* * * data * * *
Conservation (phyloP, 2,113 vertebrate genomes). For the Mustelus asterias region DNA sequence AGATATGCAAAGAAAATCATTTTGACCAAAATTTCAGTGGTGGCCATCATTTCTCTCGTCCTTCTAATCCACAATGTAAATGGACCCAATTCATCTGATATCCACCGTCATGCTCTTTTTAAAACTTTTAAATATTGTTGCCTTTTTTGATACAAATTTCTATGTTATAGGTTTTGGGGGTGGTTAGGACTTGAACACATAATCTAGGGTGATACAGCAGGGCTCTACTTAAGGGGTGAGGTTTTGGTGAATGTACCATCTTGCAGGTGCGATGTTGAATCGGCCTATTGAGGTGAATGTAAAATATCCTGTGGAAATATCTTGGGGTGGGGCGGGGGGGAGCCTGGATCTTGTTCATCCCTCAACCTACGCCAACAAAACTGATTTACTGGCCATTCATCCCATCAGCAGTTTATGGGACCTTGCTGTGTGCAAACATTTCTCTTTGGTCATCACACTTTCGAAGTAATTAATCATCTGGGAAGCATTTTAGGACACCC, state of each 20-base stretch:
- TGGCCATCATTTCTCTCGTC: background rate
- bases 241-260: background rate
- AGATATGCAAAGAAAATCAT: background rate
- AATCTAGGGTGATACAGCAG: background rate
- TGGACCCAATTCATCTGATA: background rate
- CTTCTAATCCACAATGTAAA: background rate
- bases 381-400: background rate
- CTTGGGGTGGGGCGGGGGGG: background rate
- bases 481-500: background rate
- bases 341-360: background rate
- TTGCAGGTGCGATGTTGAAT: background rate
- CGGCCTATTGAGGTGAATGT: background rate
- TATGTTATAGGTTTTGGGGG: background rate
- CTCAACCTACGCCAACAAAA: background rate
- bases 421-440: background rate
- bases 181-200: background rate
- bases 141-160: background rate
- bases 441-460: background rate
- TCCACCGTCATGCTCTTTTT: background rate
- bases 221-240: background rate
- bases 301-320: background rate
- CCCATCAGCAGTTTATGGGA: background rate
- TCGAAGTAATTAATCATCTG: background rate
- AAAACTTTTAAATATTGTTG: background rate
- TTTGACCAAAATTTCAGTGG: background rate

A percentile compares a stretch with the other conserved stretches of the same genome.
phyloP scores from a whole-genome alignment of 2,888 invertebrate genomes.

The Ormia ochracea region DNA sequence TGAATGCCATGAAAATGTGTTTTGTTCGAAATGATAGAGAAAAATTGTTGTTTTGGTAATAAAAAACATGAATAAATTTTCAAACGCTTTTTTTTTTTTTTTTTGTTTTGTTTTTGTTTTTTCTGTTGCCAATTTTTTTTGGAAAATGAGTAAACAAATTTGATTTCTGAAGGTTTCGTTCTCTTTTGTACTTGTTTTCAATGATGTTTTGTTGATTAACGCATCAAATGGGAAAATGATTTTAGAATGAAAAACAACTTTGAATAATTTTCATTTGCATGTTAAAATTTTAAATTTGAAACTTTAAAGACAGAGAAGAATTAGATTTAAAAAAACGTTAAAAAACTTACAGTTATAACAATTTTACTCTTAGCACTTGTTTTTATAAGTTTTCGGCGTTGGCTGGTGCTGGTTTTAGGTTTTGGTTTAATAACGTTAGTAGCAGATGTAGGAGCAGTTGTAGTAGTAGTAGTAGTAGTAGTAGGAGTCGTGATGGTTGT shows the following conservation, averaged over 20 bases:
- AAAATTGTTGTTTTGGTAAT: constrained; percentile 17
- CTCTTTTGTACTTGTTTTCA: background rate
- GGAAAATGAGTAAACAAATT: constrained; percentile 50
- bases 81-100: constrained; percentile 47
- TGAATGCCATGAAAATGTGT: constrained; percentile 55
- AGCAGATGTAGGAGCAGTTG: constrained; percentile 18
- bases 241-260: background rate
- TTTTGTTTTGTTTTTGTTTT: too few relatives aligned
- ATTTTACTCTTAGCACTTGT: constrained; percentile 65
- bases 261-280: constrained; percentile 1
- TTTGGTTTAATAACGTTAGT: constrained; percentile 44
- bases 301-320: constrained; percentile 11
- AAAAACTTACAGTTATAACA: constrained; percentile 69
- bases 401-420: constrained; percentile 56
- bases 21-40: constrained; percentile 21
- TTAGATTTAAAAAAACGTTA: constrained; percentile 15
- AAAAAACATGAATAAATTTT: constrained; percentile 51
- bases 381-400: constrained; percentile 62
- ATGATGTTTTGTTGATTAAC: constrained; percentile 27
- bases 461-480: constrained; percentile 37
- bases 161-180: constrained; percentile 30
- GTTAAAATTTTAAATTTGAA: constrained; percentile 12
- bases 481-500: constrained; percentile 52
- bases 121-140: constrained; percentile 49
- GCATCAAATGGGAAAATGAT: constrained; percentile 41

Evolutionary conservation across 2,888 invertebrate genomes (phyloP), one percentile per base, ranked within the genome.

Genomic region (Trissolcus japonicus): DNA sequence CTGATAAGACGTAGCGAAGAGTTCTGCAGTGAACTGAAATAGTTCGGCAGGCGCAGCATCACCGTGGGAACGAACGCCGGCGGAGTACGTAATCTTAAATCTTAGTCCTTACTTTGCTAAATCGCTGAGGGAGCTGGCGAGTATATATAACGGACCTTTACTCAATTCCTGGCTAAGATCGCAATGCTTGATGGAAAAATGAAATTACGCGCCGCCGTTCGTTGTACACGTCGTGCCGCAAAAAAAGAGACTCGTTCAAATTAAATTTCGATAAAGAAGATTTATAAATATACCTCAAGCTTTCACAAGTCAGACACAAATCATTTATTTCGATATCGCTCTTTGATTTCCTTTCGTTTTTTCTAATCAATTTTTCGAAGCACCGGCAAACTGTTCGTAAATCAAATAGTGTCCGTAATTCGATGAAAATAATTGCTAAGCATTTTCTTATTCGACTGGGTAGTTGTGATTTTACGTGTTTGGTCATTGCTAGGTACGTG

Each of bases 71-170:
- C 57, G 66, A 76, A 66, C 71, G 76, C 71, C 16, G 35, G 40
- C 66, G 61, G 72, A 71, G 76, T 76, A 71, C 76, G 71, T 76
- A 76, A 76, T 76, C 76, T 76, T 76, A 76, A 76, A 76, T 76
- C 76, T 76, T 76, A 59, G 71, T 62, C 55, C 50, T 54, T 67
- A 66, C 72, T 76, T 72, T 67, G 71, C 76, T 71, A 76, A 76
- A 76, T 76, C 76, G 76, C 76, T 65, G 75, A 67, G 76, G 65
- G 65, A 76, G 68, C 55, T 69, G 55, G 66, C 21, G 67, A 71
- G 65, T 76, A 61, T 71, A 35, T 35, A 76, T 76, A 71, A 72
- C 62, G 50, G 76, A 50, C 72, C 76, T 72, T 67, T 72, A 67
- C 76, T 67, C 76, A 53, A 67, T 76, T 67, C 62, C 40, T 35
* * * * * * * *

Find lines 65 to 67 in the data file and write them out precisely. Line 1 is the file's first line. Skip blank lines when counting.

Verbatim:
- G 65, T 76, A 61, T 71, A 35, T 35, A 76, T 76, A 71, A 72
- C 62, G 50, G 76, A 50, C 72, C 76, T 72, T 67, T 72, A 67
- C 76, T 67, C 76, A 53, A 67, T 76, T 67, C 62, C 40, T 35